Dei'ah veDibur - Information & Insight

A Window into the Chareidi World

4 Teves 5766 - January 4, 2006 | Mordecai Plaut, director Published Weekly










Produced and housed by
Shema Yisrael Torah Network
Shema Yisrael Torah Network











Home and Family

by Gita Gordon

Serializing a new novel.

Chapter 9: New York — The Meeting in the Parking Lot

Fred Smith saw something strange at his missing employers' apartment and put into place his plans to flee. He went to Switzerland. Dean is in Jerusalem. And those who pursued them are in New York City.


Two cars drew into adjacent spaces in the parking lot. To a casual observer the men seemed to meet almost by accident, but this was really a carefully arranged rendezvous.

"Well, what's going on? Nothing in the papers. The headlines should be: `Vanished Supermarket Millionaire's Son and Assistant Killed in Shoot-out in Apartment.' So far . . . nothing."

"They vanished, Boss."

"Vanished, vanished? Like in Abracadabra? I was paid good money for them to be killed, for it to look like they killed one another. What's this talk of vanishing?"

"We did it like you told us. We went to the apartment early, together with Sam. Then he left us with that old guy. The one you want bumped off last. He told us that he arranged for the two boys to arrive separately. Gus thought he heard someone leave by the service entrance, but we ran down and found no one. We waited all day. We called both apartments. We called the boy's college. I sent extra men to look for them. Nothing."

"You got the share certificates."

"No. We looked everywhere. We opened the safe in the study. No problem. All it had was two little black boxes with black straps stuck in a corner.

"That's bad . . . very bad. No share certificates. No disappeared heir, and the client can't do the merger. Then there's the guy who killed the couple, on my orders, and now he's running around loose. Find them. Both boys. Don't kill either boy till you know for sure where the share certificates are. No — till you actually have those certificates in your hand. Then make them disappear, but for good. I made a deal. I took the money. Get it right."

The hired car pulled out first. Two men with worried expressions were silent for a while as the car made its way through the busy New York City traffic.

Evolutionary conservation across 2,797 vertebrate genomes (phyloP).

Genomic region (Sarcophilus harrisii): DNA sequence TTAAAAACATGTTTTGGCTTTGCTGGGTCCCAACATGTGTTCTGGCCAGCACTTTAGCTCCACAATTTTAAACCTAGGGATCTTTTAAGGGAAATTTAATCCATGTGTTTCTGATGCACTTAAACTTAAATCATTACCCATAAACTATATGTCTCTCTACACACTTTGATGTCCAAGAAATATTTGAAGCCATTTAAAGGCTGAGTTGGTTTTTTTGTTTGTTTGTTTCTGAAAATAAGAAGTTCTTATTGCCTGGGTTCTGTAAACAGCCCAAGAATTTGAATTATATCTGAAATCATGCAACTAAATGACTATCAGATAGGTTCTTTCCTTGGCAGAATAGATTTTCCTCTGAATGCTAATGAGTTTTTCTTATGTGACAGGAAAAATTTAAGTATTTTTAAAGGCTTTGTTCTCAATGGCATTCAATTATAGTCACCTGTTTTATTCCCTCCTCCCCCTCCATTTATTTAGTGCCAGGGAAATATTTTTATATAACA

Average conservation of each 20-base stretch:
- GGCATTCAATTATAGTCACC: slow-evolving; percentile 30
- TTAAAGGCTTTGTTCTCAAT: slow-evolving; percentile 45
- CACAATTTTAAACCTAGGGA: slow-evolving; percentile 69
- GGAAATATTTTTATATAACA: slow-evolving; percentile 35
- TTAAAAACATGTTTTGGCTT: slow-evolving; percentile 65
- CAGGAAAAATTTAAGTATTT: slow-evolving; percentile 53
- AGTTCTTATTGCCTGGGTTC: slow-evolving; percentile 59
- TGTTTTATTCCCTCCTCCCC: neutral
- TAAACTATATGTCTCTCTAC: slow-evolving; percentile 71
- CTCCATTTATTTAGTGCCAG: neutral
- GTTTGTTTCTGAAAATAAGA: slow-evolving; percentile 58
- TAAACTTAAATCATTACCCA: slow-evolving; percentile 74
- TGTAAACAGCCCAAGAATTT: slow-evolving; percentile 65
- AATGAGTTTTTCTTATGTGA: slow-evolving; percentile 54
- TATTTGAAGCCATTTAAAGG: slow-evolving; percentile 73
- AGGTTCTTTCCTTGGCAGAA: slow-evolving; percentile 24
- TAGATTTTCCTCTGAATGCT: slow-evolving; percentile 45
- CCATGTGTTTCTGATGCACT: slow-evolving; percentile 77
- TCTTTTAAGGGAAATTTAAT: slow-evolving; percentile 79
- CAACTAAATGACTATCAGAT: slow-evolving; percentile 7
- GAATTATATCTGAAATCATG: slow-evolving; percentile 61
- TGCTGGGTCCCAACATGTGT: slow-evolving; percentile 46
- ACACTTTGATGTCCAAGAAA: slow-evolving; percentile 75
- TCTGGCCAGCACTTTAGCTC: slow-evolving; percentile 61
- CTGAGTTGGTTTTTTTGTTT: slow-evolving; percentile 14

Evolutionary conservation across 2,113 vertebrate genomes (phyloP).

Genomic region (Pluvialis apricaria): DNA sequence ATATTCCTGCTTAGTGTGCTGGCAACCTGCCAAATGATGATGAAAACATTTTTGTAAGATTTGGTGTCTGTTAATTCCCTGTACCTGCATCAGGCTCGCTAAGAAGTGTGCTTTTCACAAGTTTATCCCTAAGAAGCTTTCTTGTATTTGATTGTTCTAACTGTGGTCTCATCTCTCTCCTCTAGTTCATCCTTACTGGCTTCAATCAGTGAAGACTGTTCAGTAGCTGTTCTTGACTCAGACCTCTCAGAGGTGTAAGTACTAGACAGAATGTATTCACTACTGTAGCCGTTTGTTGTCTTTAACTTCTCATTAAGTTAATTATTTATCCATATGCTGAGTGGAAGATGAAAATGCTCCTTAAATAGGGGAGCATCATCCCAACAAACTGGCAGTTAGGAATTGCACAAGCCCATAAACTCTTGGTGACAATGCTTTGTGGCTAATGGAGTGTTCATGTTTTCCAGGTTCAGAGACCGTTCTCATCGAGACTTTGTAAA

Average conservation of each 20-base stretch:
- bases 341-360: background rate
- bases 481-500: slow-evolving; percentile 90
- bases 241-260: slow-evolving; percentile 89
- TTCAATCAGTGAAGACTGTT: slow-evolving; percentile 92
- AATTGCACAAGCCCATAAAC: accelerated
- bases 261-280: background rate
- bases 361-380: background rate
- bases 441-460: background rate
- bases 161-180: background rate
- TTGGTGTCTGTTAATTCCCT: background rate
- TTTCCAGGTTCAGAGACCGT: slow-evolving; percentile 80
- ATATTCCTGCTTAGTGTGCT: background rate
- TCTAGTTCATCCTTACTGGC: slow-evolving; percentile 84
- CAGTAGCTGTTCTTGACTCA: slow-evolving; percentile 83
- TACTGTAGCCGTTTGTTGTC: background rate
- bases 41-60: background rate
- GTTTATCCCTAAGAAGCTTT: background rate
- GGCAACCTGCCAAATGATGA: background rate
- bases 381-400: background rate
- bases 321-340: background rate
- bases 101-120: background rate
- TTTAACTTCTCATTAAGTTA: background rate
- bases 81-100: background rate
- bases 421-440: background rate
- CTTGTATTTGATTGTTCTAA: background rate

Then the limousine pulled out. "What now, boss?" said the driver.

The heavyset man thought for a while. "Get everyone onto this. Forget all the other jobs. Use contacts with the Feds to see if they left the country. Keep a watch on all the places. Send one lot to the College. Maybe he'll go back there. Keep a watch on the other guy's apartment, on the pool hall — everywhere he usually goes. I don't like it. For one to smell a rat and not turn up at the apartment, I can understand. Two? No, something ain't good here."

"Oh, yes. Also get someone to call the client and explain that there is a slight delay. No. Better I should do that myself. The guy is very nervy. I need to calm him."

As he leaned back in his seat he thought to himself, "No wonder our client is nervy. He ain't used to this business, the way I am. He don't realize all the high-up contacts I have. Of course he's afraid now. He's afraid that the whole business of the disappearance in Brazil will be traced back to him.

"Bet he wishes now that he had never siphoned money from his company. I reckon his accountant is worrying that those dicey accounts will come to attention — and sooner, rather than later.

"This merger between these two supermarket chains must go through, so that he can make use of the money from the new company. Otherwise he is in bad trouble.

"Well, I took his money, and now it is up to me to get rid of the witness and also the heir. Once that is done my client can put the merger in place. Where can they be, those two young men?"


All material on this site is copyrighted and its use is restricted.
Click here for conditions of use.